Imposing special tenancy terms and conditions is not discrimination. Landlords can ban pets from the premises in the rental agreement. Alternatively a landlord can insert special terms that govern whether the animal must be kept outside or inside. Also, a landlord can seek damages from a tenant whose pet causes loss or damage to the landlord’s property.  Rental can be increased regarding pets.

In Queensland the anti-discrimination legislation makes it unlawful to discriminate against someone on several bases such as gender, race, age, religion, and so on. However it is not unlawful to discriminate on the basis of pet ownership. This means that landlords can charge pet-owning tenants more rent than tenants without pets.



[1] Residential Tenancies and Rooming Accommodation Act 2008 (Qld), s 111(1).
[2] As above, s 111(3).
[3] Residential Tenancies and Rooming Accommodation Act 2008 (Qld).
[4] As above, s112(1)(b).

Thursday, 16 March 2017

Liability of Company Directors

Director Guarantees and Company Administration
















When clients come to us and ask us to set up their new business, the first step is to advise on which type of business structure best suits their needs. One option we advise is incorporating a company to run their business. The benefit of running a business through a company is that companies have separate legal identity, much like individuals. The result of having separate legal identity is that the company and it’s obligations, liabilities, and debts are separate from the people who own and/or run the company (shareholders and directors). This forms a layer of protection for the directors, who run the company, from having to meet the company’s debts out of their own pocket.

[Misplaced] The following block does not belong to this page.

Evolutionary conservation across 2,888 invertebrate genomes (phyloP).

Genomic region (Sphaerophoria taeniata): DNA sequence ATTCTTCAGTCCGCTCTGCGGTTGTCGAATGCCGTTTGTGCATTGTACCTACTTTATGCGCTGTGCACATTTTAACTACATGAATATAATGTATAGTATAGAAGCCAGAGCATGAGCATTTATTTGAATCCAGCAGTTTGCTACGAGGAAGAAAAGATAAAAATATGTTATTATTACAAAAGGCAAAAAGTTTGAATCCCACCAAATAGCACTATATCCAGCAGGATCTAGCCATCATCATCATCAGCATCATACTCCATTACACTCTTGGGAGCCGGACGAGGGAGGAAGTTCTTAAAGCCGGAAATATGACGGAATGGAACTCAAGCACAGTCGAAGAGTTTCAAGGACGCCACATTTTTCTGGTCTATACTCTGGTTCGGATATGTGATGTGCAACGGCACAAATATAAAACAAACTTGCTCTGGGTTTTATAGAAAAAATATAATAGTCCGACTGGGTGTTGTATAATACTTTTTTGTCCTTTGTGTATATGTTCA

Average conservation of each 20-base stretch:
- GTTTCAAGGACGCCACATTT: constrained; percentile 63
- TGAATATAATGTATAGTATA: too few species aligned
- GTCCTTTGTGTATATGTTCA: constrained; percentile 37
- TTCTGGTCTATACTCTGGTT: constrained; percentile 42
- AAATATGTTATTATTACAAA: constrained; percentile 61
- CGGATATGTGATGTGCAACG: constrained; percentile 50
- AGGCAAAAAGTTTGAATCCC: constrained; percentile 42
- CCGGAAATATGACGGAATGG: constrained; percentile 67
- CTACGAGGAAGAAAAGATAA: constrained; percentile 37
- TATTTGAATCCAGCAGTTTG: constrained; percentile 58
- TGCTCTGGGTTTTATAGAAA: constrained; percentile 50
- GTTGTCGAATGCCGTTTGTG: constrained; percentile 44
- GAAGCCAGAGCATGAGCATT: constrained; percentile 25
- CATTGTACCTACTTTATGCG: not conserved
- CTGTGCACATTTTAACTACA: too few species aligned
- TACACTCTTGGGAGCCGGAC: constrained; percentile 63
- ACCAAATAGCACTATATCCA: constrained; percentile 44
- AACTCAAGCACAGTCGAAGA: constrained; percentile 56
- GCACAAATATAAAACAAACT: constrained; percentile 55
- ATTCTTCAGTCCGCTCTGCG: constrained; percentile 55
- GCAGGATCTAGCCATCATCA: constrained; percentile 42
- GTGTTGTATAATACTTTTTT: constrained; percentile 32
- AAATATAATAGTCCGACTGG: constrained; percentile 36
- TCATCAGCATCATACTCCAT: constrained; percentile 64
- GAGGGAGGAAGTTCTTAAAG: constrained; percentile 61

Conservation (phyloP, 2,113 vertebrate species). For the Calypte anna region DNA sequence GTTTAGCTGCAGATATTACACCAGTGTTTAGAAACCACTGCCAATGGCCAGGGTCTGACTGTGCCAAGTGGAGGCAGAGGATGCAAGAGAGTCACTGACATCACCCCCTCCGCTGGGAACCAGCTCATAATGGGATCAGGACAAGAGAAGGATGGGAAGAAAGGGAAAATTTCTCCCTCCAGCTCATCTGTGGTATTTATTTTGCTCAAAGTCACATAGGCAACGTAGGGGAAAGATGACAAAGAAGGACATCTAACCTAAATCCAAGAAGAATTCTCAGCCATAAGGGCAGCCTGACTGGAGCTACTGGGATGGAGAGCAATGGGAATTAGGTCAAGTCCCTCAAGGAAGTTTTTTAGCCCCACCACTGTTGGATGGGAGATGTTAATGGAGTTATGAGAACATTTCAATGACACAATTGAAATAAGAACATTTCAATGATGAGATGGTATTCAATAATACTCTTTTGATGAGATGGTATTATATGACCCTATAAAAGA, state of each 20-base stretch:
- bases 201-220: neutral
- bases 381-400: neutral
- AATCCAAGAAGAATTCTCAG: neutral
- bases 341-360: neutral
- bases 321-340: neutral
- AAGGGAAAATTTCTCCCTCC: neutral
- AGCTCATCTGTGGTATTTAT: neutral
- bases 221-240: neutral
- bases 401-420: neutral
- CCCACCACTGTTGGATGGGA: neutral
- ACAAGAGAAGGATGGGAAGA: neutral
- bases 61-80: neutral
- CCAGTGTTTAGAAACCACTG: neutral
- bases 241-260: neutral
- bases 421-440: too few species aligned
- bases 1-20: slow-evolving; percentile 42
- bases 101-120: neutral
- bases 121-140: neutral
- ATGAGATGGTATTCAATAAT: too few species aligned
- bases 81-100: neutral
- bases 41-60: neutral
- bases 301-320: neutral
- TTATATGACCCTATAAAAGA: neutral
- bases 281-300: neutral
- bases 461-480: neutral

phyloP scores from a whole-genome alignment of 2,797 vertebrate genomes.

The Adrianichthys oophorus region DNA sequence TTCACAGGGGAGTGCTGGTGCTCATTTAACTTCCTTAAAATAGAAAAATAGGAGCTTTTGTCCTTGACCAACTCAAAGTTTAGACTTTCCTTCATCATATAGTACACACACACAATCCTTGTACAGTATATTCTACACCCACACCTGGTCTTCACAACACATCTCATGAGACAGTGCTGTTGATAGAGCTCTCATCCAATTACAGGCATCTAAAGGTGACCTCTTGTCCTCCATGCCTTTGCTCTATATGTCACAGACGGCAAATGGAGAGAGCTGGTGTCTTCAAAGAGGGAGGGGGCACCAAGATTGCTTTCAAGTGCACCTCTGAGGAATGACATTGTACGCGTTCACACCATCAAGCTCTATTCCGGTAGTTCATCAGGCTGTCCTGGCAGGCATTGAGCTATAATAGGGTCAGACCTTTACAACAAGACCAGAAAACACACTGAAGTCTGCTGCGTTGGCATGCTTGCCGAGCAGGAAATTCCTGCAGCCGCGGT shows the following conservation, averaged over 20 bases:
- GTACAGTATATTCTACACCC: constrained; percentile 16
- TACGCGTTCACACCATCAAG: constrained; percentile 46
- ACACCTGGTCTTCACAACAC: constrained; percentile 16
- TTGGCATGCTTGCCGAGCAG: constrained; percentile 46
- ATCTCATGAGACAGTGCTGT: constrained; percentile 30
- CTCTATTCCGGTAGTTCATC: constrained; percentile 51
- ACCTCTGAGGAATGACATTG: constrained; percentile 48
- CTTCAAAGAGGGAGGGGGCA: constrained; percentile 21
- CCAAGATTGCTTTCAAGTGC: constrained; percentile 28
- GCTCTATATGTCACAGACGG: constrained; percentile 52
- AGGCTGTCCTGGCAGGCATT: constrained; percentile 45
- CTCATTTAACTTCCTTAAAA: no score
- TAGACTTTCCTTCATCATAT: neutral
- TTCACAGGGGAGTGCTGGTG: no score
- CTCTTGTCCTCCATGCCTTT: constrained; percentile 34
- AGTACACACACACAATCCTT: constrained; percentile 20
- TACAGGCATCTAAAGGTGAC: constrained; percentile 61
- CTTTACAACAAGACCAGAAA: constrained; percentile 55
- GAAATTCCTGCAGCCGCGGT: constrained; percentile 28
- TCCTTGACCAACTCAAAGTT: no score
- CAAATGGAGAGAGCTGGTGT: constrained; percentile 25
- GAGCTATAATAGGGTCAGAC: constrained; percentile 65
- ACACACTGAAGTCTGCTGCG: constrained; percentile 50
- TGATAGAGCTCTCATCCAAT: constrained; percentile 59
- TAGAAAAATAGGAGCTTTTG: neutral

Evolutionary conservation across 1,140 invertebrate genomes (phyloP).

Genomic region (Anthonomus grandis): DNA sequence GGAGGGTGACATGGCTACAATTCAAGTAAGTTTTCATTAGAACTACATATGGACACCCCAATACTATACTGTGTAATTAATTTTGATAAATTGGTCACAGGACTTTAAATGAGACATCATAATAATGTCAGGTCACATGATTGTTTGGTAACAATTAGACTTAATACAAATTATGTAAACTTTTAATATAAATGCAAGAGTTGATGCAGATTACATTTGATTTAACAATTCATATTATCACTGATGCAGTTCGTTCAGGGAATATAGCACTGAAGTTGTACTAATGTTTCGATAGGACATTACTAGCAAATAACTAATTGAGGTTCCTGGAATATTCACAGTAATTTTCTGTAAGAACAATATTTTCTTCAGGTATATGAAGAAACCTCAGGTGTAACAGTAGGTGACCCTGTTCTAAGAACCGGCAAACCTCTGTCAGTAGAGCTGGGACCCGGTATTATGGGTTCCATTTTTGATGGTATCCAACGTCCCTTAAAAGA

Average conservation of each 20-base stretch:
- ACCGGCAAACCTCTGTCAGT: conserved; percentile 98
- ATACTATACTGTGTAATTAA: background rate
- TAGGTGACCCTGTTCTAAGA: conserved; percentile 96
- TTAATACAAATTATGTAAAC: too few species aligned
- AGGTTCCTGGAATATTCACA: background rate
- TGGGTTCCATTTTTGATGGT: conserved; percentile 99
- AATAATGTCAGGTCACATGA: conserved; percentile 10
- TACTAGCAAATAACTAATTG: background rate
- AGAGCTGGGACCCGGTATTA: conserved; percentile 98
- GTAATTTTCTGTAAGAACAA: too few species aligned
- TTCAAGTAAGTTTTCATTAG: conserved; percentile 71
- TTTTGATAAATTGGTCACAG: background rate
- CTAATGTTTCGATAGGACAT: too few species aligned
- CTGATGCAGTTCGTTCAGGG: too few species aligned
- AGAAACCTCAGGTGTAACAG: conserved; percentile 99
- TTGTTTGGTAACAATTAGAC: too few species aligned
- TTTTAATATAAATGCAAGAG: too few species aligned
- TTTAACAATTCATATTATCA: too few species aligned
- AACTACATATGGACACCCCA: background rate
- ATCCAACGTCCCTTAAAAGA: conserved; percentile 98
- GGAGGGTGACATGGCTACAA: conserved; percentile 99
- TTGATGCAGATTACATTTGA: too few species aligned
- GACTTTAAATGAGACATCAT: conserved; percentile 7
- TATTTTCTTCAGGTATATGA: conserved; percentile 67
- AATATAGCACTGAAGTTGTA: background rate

Banks and other lenders will rarely lend money to a new company without some sort of guarantee that they’ll be paid in the event of default. The way the banks minimise their risk of not being repaid by the company is to require the directors of the company to personally guarantee the company’s debts. This is very common for new companies which don’t have enough credit history or income to acquire loans and overdrafts.

In the event a company is struggling or verging on insolvency, the directors may place the company into external administration. This involves a third party Administrator taking control of the company. While under external administration, directors are protected from having a lender (or anyone else) call in their guarantees.[1]

The amnesty only applies if the creditor (the bank, company or person who gets the benefit of the guarantee) hasn’t taken action to enforce the guarantee before the director places the company into external administration.[2]

Guarantees are an example of how the Corporations Law can leave directors personally vulnerable, despite the directors usually incorporating a company for their own protection. If you are unsure of your rights or obligations as a director or shareholder, or you need assistance protecting yourself from claims against you personally, make an appointment with one of our experts.



[1] Section 440J Corporations Act 2001 (Cth)
[2] Mizuho Bank Ltd v Mark Anthony Ackroyd [2016] NSWSC 1148.